13 February 2017. The answer may appear straightforward. Of course organic food is better. But there are some caveats as well. First, let us look at the research findings. They were recently summarized in a report requested by the European Parliament. In the 88-page review of 381 publications, researchers from four EU countries covered a variety of topics, including potential human health benefits of the organic food as such, and indirect benefits from organic feed and production methods.
Risks associated with pesticide residues are well known, and we shall return to this issue shortly. Organic food consumption may have additional benefits, such as reducing the risk of allergic disease and of overweight and obesity. However, the evidence is not conclusive, as consumers of organic food tend to have healthier lifestyles overall. Still, some experimental studies suggest that animals fed identically composed feed from organic or conventional production show differences in early development. Whether these findings are of any relevance to human health is unknown.
One possibility is the composition of organic and conventional crops can differ, but again the evidence is limited. A slightly higher content of phenolic compounds in organic fruit and vegetables is probably not important. Likewise, organic milk and dairy products often have a higher content of omega-3 fatty acids compared to conventional products. However, our main intake of essential fatty acids comes from seafood and certain nuts and oils, and a small contribution from organic dairy is of negligible relevance to human health. More important is the uptake of cadmium from mineral fertilizers used for conventionally grown cereals and other crops, but research support is inconclusive. Further, the wide usage of antibiotics in conventional animal production as a key driver of antibiotic resistance, and the restricted antibiotics use in organic production is therefore another likely advantage.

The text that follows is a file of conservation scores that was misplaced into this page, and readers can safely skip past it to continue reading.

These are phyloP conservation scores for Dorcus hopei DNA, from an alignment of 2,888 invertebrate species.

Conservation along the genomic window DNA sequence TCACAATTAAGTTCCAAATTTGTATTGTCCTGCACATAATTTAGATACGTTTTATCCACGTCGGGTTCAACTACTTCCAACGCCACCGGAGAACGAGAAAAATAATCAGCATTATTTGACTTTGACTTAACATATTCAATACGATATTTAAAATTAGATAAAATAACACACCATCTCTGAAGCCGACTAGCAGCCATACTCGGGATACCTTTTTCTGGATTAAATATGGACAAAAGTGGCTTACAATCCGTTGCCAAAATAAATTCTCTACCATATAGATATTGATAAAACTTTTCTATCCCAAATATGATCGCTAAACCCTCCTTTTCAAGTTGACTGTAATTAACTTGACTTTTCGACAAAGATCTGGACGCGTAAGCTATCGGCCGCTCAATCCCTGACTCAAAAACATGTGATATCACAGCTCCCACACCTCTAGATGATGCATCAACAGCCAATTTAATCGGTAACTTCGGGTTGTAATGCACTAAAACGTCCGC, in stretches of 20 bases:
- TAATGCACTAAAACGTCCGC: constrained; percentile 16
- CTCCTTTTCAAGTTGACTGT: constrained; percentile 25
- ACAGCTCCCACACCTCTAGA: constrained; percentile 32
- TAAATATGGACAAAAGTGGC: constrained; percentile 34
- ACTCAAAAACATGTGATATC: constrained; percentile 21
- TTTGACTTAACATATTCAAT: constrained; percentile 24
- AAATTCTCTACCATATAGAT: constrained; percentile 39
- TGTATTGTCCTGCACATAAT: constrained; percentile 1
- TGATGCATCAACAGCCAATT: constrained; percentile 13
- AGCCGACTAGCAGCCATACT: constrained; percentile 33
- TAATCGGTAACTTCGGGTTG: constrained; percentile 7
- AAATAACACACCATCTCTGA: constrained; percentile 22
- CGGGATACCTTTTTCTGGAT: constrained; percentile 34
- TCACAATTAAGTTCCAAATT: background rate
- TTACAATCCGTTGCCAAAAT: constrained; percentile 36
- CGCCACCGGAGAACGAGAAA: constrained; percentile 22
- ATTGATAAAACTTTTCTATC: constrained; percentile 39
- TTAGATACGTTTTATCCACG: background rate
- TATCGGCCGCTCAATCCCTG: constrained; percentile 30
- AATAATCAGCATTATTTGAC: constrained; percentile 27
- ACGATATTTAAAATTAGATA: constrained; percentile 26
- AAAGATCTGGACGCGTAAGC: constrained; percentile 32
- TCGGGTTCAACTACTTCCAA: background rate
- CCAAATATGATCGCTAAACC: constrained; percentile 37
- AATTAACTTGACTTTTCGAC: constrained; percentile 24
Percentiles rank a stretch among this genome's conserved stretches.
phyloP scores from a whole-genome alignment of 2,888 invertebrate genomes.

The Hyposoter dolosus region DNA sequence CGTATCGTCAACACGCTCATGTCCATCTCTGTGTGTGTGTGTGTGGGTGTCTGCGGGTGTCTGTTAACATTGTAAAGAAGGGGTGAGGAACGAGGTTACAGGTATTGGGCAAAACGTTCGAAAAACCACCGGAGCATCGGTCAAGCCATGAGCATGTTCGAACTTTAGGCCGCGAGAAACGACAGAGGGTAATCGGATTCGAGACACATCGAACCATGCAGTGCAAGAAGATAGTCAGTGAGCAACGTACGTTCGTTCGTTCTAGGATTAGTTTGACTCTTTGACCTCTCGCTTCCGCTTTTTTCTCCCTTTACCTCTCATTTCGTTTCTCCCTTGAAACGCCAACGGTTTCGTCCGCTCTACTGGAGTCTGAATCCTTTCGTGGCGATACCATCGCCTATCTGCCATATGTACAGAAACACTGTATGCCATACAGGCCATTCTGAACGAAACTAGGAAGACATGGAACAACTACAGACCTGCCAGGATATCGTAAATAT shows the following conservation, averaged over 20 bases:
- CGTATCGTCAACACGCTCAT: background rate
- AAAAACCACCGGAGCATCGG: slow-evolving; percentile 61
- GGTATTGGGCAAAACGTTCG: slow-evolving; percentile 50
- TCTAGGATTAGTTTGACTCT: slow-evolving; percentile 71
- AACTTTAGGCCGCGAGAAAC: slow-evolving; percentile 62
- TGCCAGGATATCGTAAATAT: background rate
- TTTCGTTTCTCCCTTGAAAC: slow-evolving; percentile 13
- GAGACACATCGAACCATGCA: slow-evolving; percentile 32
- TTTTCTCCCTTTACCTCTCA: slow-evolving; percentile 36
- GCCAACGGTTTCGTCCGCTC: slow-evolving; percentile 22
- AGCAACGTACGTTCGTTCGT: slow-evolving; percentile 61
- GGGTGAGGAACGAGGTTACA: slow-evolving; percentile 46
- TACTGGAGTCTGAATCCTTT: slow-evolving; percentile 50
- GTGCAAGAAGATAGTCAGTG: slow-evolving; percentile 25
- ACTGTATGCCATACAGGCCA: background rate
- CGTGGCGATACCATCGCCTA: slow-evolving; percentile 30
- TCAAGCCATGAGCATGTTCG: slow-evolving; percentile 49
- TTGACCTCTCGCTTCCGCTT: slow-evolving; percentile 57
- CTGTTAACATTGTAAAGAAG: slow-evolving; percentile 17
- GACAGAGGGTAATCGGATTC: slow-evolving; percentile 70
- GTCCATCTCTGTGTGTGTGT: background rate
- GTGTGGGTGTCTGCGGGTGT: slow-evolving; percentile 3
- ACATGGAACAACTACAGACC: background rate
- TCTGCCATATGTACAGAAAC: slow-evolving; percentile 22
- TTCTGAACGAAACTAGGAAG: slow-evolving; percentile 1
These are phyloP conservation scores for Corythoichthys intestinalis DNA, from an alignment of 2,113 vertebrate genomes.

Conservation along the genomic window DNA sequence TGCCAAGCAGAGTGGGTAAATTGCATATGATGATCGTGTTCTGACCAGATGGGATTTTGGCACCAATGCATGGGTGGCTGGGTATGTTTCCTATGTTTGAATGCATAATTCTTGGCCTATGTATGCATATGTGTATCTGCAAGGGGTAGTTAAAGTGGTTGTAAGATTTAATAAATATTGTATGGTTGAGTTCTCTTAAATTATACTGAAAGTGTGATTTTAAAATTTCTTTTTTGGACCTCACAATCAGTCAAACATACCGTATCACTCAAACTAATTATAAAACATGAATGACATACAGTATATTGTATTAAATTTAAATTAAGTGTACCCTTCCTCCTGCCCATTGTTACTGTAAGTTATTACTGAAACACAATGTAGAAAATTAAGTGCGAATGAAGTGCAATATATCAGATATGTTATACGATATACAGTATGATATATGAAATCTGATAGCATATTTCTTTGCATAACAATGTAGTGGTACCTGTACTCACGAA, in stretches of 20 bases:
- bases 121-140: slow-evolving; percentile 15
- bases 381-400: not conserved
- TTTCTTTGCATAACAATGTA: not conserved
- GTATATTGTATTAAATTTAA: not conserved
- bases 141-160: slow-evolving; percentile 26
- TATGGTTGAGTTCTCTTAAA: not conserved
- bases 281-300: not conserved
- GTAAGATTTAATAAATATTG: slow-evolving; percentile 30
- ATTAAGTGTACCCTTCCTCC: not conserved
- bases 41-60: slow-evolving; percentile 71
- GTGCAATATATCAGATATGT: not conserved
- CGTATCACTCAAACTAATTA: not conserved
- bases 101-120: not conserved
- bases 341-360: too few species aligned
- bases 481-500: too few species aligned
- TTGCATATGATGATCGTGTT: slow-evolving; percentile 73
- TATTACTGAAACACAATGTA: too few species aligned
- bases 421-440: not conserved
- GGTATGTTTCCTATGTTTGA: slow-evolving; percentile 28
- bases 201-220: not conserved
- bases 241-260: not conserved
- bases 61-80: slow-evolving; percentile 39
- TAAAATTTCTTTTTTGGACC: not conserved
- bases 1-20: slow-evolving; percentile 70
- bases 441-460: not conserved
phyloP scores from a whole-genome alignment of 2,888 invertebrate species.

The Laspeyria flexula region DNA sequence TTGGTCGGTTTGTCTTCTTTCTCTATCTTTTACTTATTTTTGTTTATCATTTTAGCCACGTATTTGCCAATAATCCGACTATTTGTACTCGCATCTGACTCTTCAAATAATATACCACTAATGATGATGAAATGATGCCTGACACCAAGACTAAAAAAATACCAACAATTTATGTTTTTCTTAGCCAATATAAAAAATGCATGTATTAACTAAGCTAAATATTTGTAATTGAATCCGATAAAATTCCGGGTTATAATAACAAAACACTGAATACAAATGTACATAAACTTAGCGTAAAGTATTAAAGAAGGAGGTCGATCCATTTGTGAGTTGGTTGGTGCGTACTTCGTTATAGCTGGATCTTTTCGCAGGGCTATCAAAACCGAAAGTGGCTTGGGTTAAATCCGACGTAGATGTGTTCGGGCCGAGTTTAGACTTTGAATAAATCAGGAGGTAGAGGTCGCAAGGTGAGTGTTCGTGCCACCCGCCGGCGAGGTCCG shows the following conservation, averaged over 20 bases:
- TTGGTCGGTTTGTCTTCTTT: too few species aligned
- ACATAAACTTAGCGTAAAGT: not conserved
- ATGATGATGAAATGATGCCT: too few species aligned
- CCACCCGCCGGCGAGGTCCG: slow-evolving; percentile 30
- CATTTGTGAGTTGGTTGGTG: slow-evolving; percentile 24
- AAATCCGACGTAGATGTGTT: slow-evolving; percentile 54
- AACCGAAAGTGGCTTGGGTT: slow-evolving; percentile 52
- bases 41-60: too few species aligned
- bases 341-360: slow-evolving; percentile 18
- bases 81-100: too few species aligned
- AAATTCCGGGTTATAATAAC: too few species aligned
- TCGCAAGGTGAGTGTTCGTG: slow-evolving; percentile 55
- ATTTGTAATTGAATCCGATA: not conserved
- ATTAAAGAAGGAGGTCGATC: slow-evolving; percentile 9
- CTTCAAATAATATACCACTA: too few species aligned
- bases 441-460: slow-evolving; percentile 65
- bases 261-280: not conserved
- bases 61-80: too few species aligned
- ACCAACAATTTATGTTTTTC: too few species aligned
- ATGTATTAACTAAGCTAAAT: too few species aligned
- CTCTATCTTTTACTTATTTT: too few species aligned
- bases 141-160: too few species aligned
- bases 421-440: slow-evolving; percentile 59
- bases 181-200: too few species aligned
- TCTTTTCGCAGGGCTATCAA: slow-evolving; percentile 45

Now back to the pesticides. In organic agriculture, the use of pesticides is restricted. Certain compounds like copper sulfate and citronella are allowed according to EU regulations on organic farming. They are of little health concern. When reports occasionally appear on pesticide contents of organic produce, even in baby food, a possible explanation is that fraudulent mislabeling has occurred.
The main source of pesticide exposure is residues in conventional fruits and vegetables. This is clear from several studies of exposure levels based on urine analyses before and after study participants changed from conventional to organic food. Several epidemiological studies have reported adverse effects of certain pesticides on children’s cognitive development in relation to the mother’s pesticide exposure during pregnancy, and experimental studies support this evidence. Still, current exposures are generally regarded safe by regulatory agencies. However, the limits for pesticide residues in food are based on animal testing only of single compounds. If at all included in the testing, rodent brains are far less complex than human brains and far less sensitive than we are in regard to adverse effects on brain development. The report therefore recommends pregnant women to favor organic fruits and vegetables.
The report to the EU Parliament includes an outline of policy options without making any specific recommendations. While application of organic production methods has some advantages, some may be achieved by changing conventional production by using, e.g. integrated pest management.
The report was recently featured at a Harvard University web page, and the accompanying Facebook message elicited some dissenting comments (and many likes). Yes, organic food is often more expensive, and it is less efficient that modern chemical-supported agriculture. But why is a recommendation from scientists to protect the next generation’s brains against pesticides at all controversial? It is now up to the EU Parliament to figure out how to proceed.